So it seems I have a problem this week.
Usually what I do in this space, after searching The Daily for things to criticize, is complain about them for 500 words. The trouble is, I actually thought The Daily did a really good job with last Monday [January 28]’s sex issue. So now I’m stuck in the awkward position of having to either find some trumped-up flaw to kvetch about, or actually try to write something, dare I say it, positive (an area in which, frankly, I lack expertise).
Well, here goes.
For starters, I found the tone of this issue to be incredibly compelling. One of my recurring complaints about The Daily is the fact that articles are frequently written in a way that preaches at the readers, telling them what they should, or should not, do, say or think. As I mentioned in a previous piece “Engaging the Other Side” (Commentary, November 19, page 7), this style of writing generally fails to connect with readers, as it rarely explains why they should come around to the author’s way of thinking.
I’m relatively pleased to say that the sex issue managed to avoid this common pitfall. Take, for instance, Edna Chan’s piece “My Love is Not a Battlefield” (Sex issue, January 28, page 3). The author does not bombard the readers with jargon while commanding them to accept polyamoury; rather, they describe the process by which they came to terms with their own polyamoury. By discussing their own doubts about the idea and how they came to understand it, the author successfully compels the readers to do likewise.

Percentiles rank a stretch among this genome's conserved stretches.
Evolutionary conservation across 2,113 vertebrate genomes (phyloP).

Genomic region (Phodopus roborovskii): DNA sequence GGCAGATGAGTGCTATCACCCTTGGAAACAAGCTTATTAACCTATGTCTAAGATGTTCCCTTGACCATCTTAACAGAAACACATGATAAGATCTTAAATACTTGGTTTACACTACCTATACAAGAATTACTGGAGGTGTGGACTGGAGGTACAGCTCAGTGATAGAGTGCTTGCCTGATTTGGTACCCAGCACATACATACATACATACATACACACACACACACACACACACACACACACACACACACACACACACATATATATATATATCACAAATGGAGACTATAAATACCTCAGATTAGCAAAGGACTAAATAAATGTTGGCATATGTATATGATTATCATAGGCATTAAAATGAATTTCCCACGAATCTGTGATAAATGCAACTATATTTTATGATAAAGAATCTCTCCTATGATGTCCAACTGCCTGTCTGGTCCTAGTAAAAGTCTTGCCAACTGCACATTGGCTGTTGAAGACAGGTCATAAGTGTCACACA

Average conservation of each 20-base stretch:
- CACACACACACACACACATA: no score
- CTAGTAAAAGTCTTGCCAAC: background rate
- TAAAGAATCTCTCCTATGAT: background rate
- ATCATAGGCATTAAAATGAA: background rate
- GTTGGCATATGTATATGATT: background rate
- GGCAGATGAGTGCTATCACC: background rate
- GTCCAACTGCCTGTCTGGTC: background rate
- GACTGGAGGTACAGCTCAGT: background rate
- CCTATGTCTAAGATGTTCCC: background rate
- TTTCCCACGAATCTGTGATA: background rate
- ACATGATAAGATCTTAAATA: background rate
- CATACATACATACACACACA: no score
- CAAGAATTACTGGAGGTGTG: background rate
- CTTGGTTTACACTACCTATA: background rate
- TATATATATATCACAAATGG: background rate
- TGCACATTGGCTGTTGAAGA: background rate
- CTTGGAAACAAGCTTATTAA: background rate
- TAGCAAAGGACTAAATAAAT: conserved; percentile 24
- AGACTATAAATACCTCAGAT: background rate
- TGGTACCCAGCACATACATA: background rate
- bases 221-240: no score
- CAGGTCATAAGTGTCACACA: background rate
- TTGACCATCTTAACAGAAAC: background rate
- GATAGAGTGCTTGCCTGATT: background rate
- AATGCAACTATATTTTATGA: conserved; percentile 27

In this same vein, the centrefold discussing sexual kinks did an excellent job of presenting the sometimes-taboo topic as a unique expression of one’s sexuality, divorcing the various practices from the idea that it represents abnormality or perversion. The combination of graphs, statistics, and quotes documenting personal experiences with sexuality demonstrates to readers who might have reservations about this subject just how ubiquitous, and, ultimately healthy, sexual kinks can be.
One way I had predicted this issue might fall short was ignoring the fact that some people are not yet fully comfortable with sexuality, or may be asexual. Admittedly, asexuality was not touched upon, but Megan Masterson’s “The 22-year-old Virgin” (Sex issue, January 28, page 8) addresses the idea that not everyone is, or needs to be, at the same place in terms of personal sexuality.
And there you have it, an issue of The Daily about which I have nothing to complain. Well, strictly speaking, that isn’t entirely true – the article “Out of Africa” (Commentary, January 28, page 8) essentially smugly informs its readers that they are racist because they are less informed about South Africa than the author, while doing nothing to better inform them. But the issue as a whole was easily one of the best this year. By letting authors address their readers with personal experiences rather than jargon, by bringing an often ignored topic into the mainstream in a user-friendly manner, and by showcasing the fact that not everyone needs to feel exactly the same way about this topic, The Daily was able to effectively communicate with its readers on the subject of sexuality. That said, let’s endeavour to make sure that this issue is not a fortuitous one-off. As we proceed through the rest of the semester, let’s try to apply the effective aspects of these pieces to the paper as a whole, rather than settling back into the old cycle of controversial mediocrity.
Readers’ Advocate is a twice-monthly column written by Austin Lloyd addressing the performance, relevance, and quality of The Daily. You can reach him at firstname.lastname@example.org.